HATTIESBURG, Miss. (WDAM) - White House experts on COVID-19 are concerned that too many people in Mississippi are choosing not to get the vaccines.
And they’re going to local media to get their message out.
WDAM’s Steven Williams spoke with Dr. Anthony Fauci and Dr. Cameron Webb Friday via Zoom and gave them some of your concerns about the vaccines.
Many people point out the number of COVID-19 cases in Mississippi has been plummeting anyway, so why bother to get a vaccine? We asked Fauci.
“We’ve seen the surges and downs before,” Fauci said. “Just because Mississippi has a low level now, we know from painful experience, like Michigan now and New York before, now they’re going through a resurgence. Bottom line, get vaccinated because you don’t know what will happen next.”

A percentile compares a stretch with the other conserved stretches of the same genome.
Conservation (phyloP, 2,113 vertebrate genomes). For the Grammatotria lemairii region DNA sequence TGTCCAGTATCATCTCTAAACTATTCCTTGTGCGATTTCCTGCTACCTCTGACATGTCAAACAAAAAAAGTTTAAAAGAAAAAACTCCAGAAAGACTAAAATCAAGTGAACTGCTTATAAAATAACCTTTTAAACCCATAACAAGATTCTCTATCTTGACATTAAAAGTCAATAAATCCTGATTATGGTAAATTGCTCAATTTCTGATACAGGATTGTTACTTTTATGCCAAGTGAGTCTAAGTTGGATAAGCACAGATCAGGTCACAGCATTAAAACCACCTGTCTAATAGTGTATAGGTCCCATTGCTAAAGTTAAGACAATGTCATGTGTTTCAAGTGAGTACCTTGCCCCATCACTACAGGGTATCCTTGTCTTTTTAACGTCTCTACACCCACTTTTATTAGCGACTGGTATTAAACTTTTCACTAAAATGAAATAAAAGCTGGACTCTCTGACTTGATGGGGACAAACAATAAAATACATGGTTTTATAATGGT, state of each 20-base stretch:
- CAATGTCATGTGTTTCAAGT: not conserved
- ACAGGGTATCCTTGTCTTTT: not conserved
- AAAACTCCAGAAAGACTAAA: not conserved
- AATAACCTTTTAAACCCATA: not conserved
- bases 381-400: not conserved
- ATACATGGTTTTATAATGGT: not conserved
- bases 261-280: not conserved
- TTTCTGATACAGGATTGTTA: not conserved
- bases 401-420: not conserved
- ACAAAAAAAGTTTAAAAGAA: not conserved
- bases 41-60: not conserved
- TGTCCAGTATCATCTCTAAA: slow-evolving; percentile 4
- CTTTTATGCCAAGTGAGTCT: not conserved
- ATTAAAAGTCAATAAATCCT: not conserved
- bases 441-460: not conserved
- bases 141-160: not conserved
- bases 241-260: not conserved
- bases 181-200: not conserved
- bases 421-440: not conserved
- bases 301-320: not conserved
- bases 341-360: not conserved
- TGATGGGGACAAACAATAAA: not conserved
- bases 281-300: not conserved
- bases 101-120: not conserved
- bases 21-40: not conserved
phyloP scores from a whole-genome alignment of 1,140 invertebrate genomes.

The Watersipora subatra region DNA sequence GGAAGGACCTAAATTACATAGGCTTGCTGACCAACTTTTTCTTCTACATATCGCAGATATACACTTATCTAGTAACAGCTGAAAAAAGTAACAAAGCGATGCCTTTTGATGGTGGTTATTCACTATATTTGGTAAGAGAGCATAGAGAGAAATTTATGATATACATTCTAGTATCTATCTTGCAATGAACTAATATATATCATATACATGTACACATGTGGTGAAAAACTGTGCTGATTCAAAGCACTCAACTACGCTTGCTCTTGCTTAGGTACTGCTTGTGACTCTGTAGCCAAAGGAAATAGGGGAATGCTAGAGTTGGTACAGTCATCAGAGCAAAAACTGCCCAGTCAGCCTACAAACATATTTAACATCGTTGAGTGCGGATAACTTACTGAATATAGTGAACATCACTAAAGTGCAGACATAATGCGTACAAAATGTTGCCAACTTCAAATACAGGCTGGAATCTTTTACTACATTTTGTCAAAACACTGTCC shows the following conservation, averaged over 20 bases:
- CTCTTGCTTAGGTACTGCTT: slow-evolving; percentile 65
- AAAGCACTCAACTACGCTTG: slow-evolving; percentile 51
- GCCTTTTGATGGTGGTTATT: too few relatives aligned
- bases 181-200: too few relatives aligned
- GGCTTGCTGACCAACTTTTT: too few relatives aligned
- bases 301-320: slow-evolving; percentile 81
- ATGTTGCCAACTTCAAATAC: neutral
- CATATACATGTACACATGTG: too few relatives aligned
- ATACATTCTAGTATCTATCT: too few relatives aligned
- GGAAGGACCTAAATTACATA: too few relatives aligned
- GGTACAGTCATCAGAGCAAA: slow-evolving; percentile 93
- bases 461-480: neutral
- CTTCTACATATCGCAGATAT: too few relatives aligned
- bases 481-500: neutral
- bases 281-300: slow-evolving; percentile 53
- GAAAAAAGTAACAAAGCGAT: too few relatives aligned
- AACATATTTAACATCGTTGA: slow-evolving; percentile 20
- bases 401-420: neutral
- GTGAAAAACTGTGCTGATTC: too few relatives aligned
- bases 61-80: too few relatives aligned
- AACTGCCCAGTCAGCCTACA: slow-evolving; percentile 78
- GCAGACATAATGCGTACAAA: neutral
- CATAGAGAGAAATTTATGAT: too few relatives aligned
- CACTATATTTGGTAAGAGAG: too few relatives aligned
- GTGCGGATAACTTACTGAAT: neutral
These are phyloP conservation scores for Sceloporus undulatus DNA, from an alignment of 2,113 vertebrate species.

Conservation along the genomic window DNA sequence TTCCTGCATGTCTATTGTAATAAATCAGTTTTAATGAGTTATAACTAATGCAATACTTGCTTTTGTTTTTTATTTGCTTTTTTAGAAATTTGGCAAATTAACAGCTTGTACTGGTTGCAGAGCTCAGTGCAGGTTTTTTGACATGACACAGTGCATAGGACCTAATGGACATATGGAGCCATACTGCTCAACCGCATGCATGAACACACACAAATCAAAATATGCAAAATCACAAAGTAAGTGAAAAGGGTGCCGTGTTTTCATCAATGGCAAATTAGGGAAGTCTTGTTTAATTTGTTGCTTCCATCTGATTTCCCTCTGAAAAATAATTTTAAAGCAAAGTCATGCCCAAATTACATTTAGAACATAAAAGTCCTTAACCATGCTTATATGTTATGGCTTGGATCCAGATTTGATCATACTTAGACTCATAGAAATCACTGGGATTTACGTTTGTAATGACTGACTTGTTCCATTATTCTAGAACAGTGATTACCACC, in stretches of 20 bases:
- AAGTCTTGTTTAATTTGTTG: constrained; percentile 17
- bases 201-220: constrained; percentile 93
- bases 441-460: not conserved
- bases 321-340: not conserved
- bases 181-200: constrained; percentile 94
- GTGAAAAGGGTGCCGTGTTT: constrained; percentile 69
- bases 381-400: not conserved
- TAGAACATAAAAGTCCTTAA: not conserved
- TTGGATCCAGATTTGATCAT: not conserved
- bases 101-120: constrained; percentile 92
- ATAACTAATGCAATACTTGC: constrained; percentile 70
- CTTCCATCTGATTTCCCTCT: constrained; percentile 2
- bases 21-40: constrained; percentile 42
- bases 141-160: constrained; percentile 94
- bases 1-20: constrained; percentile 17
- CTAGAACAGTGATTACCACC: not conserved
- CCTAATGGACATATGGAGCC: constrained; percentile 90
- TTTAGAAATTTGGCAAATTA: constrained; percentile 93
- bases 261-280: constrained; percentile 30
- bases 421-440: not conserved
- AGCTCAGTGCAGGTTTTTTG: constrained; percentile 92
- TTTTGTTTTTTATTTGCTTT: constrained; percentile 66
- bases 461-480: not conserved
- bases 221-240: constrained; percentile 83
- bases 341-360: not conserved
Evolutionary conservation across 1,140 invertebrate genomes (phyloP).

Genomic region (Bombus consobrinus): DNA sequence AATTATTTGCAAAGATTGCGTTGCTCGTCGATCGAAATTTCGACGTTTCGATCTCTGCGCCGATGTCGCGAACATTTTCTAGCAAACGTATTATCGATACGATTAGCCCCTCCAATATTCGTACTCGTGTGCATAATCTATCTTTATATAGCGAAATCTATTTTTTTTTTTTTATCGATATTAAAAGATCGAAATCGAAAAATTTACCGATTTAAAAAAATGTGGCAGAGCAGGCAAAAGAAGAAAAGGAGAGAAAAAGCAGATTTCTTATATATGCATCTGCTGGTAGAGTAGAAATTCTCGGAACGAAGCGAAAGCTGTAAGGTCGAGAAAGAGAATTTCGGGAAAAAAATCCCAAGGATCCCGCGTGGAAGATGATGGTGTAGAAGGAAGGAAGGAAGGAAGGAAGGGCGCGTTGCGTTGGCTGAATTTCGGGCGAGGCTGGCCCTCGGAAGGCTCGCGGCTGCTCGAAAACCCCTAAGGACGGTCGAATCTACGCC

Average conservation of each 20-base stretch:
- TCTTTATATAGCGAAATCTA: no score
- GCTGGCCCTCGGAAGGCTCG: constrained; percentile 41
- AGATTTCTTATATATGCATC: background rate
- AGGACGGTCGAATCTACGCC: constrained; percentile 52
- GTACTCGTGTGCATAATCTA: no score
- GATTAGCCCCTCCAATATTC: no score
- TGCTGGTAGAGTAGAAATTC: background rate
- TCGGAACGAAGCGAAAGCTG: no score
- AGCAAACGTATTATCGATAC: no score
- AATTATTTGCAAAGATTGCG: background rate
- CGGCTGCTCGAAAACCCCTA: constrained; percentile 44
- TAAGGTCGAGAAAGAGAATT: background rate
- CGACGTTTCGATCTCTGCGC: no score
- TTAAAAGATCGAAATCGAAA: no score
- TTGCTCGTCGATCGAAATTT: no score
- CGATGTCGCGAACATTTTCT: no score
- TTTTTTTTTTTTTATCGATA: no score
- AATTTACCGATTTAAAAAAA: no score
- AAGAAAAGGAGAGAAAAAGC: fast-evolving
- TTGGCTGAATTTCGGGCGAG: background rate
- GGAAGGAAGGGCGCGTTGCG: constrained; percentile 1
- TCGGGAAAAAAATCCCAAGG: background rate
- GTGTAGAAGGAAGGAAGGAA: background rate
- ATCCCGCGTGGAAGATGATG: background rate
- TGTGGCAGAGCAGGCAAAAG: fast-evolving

“This virus exploits our weaknesses, it finds the places that are not protected and that’s where it spreads,” Webb said. “If south Mississippi wants to be one of those places, that’s what’s going to happen.”
Some folks worry about unknown future side effects of the vaccines, perhaps years down the road.
“Over 90+ percent of the things that go bad occur 15 to 45 days after vaccination, so the FDA waits 60 days to give authorization,” Fauci said. “The chances of something beyond that are ‘vanishingly small.’”
Webb says your real worry about long-term effects should be COVID itself.
“We know that 25% have lingering symptoms nine months out,” Webb said. “The much greater risk to your long-term health is contracting COVID.”
We asked if any particular demographic groups are more likely to be vaccine-hesitant.
“We’ve seen some white evangelicals, conservatives, largely because of the politicization,” Webb said. “In communities of color, there’ve been historical injustices in the healthcare system, but some are vaccine curious who are willing if their questions are answered. That’s what we’re doing.”
Fauci says the blood-clotting issue with the Johnson & Johnson vaccine actually shows how safe the shots are. He says even if there is a link to the vaccine, that handful of cases would amount to fewer than one in a million.